We already had the PS3 for the main TV. The only things we had to buy were a digital antenna ($25 or so) and a Roku for our bedroom TV ($40).

  22. James Pearce says:

    I should also make clear I’m not interested in dismantling the cable business. They will still provide a valuable service, even if it’s just not as valuable as they think it is.

  23. @Trumwill:

    The History Channel is one of the most watched networks on cable.

    Yeah Pawnstars, Ice Road Truckers, etc. may be popular. History they ain’t.

  24. Liberal Capitalist says:

    @Len Mizutowicz:

    My personal experience is that even at 53 and working in the technology field my total entertainment cost is $39/mo for internet and the one time cost of $99 for an AppleTV (now running XBMC). But I don’t think I’m a representative sample of the point you are trying to make.

    Well, I think that you are very much the tech savvy type that reads OTB.

    For me it is as follows:

    * Internet – $25.00 / month

    * Pivos Xios running Android (as I’m not a MAC) – One time $100 purchase
    http://www.amazon.com/XIOS-Streaming-Media-Player-capability/dp/B0088IGPM8

    * XBMC / KODI media player – FREE !!! http://kodi.tv/

    * 1Channel plugin for XBMC / KODI (unlimited movies and TV Shows) – FREE !!!

    * Sports Devil plugin for XBMC / KODI (unlimited sports) — FREE !!!

    That’s it. Cord cut. Done.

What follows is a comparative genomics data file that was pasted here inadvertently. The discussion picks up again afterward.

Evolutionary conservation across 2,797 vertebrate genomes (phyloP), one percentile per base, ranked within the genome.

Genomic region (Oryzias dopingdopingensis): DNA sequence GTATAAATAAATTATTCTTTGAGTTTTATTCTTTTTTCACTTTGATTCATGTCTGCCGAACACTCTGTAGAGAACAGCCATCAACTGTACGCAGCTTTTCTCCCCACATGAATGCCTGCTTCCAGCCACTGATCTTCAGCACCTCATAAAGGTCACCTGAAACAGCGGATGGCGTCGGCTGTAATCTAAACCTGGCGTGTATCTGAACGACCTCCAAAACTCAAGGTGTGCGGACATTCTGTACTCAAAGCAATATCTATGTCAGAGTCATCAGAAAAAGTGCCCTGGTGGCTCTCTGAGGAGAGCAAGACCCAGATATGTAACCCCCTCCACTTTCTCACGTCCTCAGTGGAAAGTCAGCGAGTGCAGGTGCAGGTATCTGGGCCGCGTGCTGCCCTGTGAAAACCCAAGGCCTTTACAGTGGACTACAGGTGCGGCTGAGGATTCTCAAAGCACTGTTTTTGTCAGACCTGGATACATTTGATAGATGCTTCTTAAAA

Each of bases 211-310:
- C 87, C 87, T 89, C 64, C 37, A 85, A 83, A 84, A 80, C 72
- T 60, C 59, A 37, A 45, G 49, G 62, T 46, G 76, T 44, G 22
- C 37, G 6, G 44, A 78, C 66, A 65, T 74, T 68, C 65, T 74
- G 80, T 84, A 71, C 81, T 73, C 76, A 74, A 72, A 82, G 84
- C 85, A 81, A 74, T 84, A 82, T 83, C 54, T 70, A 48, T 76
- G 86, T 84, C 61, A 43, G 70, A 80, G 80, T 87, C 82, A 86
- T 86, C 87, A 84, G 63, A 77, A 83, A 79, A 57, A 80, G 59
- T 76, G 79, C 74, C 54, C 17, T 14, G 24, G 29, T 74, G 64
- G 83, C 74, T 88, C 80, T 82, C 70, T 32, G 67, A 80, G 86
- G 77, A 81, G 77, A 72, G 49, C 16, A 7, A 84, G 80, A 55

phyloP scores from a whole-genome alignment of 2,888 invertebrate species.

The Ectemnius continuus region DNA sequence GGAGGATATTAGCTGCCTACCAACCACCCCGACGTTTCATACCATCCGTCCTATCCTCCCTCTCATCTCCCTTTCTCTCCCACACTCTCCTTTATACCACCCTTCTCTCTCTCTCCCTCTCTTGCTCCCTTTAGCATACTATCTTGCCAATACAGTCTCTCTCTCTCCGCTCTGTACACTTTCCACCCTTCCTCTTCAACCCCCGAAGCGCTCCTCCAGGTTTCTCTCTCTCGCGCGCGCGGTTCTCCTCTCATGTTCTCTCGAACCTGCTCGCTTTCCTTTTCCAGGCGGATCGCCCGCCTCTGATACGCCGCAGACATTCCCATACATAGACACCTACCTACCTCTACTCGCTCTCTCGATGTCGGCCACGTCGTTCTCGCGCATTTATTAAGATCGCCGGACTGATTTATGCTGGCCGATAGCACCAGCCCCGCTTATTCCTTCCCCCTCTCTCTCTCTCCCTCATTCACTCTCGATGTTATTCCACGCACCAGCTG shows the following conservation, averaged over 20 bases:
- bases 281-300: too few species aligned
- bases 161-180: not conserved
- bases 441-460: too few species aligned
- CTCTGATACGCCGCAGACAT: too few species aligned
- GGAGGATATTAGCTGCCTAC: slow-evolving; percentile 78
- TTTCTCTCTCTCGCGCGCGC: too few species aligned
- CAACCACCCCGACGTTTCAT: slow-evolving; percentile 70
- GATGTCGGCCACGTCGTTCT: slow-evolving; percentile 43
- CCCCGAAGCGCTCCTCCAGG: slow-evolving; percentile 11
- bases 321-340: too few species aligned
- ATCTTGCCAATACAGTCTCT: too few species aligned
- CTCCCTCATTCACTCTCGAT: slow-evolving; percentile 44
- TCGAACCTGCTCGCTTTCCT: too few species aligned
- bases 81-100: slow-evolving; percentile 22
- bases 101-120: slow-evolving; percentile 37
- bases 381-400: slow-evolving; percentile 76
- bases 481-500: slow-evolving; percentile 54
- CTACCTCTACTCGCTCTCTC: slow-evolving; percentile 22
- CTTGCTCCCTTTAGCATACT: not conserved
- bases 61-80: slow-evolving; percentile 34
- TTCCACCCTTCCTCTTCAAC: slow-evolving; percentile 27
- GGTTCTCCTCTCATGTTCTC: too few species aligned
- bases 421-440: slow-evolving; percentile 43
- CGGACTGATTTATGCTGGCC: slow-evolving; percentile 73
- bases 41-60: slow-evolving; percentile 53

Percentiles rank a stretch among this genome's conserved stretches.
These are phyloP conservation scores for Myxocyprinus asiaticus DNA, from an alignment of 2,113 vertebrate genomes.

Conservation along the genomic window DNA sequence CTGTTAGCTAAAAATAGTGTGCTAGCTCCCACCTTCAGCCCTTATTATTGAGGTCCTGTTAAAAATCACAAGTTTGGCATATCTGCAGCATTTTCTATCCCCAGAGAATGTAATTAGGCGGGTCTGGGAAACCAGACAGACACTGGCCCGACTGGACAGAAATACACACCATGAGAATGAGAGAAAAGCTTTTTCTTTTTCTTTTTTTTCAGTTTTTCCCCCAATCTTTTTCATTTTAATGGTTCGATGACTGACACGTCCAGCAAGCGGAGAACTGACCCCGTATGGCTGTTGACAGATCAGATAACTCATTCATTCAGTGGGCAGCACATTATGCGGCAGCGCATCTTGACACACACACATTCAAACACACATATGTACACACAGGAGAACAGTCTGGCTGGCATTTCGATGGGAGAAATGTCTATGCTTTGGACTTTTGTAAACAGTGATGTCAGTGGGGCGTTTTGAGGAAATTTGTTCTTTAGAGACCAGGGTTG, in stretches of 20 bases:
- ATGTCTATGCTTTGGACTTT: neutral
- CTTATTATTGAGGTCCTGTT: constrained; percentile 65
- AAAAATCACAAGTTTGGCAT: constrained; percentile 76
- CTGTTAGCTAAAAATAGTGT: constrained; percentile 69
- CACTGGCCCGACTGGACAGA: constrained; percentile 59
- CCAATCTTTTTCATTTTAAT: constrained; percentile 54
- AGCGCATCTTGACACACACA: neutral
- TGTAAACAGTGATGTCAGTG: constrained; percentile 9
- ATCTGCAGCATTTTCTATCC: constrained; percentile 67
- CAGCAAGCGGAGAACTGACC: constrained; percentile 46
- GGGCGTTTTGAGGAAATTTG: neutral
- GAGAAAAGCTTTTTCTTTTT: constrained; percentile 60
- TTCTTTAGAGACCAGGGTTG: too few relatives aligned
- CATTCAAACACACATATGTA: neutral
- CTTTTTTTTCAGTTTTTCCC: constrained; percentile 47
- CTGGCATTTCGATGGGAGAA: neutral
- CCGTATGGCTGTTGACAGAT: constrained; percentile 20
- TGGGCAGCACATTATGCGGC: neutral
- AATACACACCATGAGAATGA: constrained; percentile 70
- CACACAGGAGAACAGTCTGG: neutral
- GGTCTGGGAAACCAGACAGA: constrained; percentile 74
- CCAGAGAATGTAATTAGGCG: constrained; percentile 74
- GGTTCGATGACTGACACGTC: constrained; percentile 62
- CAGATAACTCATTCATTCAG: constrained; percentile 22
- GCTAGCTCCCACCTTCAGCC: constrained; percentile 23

Can’t get much cheaper unless someone gives you a free box or old laptop with a good video card.

    For those that haven’t done this yet, use this as a guide, and the google.

    For those choosing to pay more: Is our children learning?

    🙂

  25. Will Truman says:

    @James Pearce: The vast majority of people I know who talk about cutting the cord say that they spend less (four people on this thread alone). Sure, there are exceptions, but I think they are exceptions.

    I think what’s most likely to occur is a bifurcation of content. Really expensive stuff that appeals to mass audiences, less expensive stuff that doesn’t, and stuff in between not getting made. Not unlike how the film industry has gone increasingly to a “Go big or go home” model with fifty superhero movies (with their built in audiences) coming out between now and 2025.

  26. Liberal Capitalist says:

    You won’t find the current season of cable hits like “Mad Men” or “Sons of Anarchy” available anywhere besides your cable television package.

    And to this, I say: BULL$HIT !

    1Channel has it all. http://www.tvaddons.ag/

    Your current hits, and all the old ones as well.

  27. MBunge says:

    @James Pearce: I was buying shows on Amazon. Didn’t have cable, but I was watching both Sons of Anarchy, American Horror Story, and Justified, not live of course, but week-to-week at least. It was about 3 bucks an episode, 12 episodes a season, all-told let’s just say it was $90 total.

    I don’t think you are grasping the economics here.

    You are paying $3 an episode for those shows now. How much would you have to pay to sustain those shows if they weren’t already getting the bulk of their upfront revenue from first-run transmission on FX?